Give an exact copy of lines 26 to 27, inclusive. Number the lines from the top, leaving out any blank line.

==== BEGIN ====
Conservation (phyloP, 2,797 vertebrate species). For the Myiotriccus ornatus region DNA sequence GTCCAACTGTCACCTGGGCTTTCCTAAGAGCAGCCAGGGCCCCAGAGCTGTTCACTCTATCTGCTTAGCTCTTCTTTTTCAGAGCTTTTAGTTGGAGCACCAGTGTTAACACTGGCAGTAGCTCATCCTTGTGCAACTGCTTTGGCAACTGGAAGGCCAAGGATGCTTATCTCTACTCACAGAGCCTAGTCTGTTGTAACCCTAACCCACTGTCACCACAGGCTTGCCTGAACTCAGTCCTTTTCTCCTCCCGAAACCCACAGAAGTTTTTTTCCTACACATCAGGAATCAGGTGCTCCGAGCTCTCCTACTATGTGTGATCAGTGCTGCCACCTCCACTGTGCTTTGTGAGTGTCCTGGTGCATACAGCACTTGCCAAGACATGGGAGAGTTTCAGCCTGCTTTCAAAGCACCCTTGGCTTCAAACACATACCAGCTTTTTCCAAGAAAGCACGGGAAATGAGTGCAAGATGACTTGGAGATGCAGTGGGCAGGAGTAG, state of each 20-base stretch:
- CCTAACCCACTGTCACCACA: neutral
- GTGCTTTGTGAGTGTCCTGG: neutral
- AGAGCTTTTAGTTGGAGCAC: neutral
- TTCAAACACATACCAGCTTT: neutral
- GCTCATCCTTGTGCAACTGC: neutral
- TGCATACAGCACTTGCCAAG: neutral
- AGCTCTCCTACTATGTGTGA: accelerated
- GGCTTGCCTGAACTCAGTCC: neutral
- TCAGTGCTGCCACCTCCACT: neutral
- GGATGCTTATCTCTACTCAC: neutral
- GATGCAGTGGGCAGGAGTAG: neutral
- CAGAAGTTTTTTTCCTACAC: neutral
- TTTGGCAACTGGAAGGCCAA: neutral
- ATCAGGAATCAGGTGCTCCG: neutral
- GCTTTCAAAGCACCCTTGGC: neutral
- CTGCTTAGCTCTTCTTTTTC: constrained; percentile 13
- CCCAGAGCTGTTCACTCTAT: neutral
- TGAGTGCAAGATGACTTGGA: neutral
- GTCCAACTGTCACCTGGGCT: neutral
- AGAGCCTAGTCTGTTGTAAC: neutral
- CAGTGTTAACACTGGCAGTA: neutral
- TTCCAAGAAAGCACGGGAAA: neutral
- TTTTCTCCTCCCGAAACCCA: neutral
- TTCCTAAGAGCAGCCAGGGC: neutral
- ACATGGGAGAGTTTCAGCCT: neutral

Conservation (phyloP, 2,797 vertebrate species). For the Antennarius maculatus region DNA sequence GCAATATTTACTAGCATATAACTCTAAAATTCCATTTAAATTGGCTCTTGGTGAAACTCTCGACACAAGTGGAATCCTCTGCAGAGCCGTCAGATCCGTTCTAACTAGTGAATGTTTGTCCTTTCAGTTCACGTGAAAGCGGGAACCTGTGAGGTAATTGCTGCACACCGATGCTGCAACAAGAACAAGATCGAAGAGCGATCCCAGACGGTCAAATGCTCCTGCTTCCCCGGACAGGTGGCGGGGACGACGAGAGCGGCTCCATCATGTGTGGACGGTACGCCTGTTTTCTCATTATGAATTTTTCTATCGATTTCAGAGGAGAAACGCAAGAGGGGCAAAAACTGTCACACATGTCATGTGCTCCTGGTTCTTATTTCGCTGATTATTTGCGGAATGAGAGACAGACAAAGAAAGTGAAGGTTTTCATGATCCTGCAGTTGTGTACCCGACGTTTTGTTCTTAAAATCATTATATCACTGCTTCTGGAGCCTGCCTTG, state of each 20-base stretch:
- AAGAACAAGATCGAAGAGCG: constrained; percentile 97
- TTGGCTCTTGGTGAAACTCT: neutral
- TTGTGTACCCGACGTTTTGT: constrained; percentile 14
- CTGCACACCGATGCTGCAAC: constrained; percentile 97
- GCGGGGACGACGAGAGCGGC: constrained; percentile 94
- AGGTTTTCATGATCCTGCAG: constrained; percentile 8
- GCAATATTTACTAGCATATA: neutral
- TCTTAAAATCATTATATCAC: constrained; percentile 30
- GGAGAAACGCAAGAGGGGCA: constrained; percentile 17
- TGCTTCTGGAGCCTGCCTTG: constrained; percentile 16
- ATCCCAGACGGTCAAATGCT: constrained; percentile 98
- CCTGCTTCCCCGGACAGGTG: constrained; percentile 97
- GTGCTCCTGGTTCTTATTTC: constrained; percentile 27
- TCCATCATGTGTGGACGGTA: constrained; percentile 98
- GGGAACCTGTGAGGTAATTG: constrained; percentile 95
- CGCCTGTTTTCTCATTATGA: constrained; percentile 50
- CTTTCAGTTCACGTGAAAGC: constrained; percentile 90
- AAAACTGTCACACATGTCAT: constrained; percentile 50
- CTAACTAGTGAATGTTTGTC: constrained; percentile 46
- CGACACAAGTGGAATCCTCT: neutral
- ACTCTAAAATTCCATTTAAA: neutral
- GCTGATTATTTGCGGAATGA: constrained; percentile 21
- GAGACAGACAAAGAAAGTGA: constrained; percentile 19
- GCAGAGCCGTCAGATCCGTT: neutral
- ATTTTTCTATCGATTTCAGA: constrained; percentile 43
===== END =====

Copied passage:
- ACATGGGAGAGTTTCAGCCT: neutral

Conservation (phyloP, 2,797 vertebrate species). For the Antennarius maculatus region DNA sequence GCAATATTTACTAGCATATAACTCTAAAATTCCATTTAAATTGGCTCTTGGTGAAACTCTCGACACAAGTGGAATCCTCTGCAGAGCCGTCAGATCCGTTCTAACTAGTGAATGTTTGTCCTTTCAGTTCACGTGAAAGCGGGAACCTGTGAGGTAATTGCTGCACACCGATGCTGCAACAAGAACAAGATCGAAGAGCGATCCCAGACGGTCAAATGCTCCTGCTTCCCCGGACAGGTGGCGGGGACGACGAGAGCGGCTCCATCATGTGTGGACGGTACGCCTGTTTTCTCATTATGAATTTTTCTATCGATTTCAGAGGAGAAACGCAAGAGGGGCAAAAACTGTCACACATGTCATGTGCTCCTGGTTCTTATTTCGCTGATTATTTGCGGAATGAGAGACAGACAAAGAAAGTGAAGGTTTTCATGATCCTGCAGTTGTGTACCCGACGTTTTGTTCTTAAAATCATTATATCACTGCTTCTGGAGCCTGCCTTG, state of each 20-base stretch: